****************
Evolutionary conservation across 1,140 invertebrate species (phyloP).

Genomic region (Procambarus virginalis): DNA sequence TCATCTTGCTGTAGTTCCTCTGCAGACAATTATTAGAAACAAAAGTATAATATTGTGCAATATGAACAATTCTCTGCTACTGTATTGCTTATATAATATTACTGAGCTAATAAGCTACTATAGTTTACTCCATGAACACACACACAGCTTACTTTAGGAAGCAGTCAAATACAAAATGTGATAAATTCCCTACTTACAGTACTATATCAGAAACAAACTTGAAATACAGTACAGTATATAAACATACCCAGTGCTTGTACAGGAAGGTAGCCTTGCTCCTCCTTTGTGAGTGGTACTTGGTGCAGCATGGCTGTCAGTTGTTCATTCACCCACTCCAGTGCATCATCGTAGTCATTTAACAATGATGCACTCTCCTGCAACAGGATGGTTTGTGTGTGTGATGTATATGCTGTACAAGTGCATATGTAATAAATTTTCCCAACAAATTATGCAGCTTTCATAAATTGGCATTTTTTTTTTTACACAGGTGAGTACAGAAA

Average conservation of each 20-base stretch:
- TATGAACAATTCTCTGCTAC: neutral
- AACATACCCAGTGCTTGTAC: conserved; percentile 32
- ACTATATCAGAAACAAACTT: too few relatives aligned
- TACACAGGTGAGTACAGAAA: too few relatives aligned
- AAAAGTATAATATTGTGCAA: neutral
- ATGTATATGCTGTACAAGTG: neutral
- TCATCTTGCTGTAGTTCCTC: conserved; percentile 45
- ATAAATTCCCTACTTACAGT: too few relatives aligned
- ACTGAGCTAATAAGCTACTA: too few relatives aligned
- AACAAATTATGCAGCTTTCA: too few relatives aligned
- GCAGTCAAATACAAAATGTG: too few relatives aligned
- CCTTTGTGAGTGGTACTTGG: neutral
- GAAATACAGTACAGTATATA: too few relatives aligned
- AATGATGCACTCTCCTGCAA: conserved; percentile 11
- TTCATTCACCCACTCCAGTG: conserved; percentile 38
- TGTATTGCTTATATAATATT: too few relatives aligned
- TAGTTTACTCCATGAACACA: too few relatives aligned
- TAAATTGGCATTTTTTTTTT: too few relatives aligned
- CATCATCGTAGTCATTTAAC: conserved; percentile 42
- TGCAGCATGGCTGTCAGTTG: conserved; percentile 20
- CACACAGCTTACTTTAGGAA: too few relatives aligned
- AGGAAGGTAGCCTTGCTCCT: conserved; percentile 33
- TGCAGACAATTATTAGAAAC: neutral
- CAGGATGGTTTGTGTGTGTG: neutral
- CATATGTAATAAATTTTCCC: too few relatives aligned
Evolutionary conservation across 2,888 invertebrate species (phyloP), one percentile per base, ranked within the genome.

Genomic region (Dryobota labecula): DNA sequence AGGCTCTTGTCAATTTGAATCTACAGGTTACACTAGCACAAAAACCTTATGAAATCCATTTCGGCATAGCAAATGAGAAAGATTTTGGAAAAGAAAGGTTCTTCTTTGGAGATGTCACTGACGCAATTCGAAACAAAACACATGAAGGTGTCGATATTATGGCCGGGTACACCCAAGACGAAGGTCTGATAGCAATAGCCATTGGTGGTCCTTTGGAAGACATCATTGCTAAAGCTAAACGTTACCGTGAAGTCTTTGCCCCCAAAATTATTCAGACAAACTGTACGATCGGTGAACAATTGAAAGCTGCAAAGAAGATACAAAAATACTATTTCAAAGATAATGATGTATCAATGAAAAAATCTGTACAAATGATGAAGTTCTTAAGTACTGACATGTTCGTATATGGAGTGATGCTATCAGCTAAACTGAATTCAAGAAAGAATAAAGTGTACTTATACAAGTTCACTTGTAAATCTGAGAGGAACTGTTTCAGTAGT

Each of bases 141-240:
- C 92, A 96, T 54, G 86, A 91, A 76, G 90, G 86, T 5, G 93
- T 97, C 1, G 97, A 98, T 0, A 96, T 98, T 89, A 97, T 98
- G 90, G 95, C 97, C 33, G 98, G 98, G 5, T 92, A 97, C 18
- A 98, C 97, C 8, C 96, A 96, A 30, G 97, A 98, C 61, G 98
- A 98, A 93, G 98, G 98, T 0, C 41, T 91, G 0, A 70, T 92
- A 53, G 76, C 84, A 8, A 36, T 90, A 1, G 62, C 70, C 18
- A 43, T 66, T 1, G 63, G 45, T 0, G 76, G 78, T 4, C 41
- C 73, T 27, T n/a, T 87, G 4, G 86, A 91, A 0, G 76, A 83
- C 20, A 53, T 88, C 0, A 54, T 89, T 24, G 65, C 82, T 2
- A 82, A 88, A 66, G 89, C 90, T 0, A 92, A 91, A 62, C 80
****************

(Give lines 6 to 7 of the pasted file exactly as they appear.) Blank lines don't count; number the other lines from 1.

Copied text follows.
- ACTATATCAGAAACAAACTT: too few relatives aligned
- TACACAGGTGAGTACAGAAA: too few relatives aligned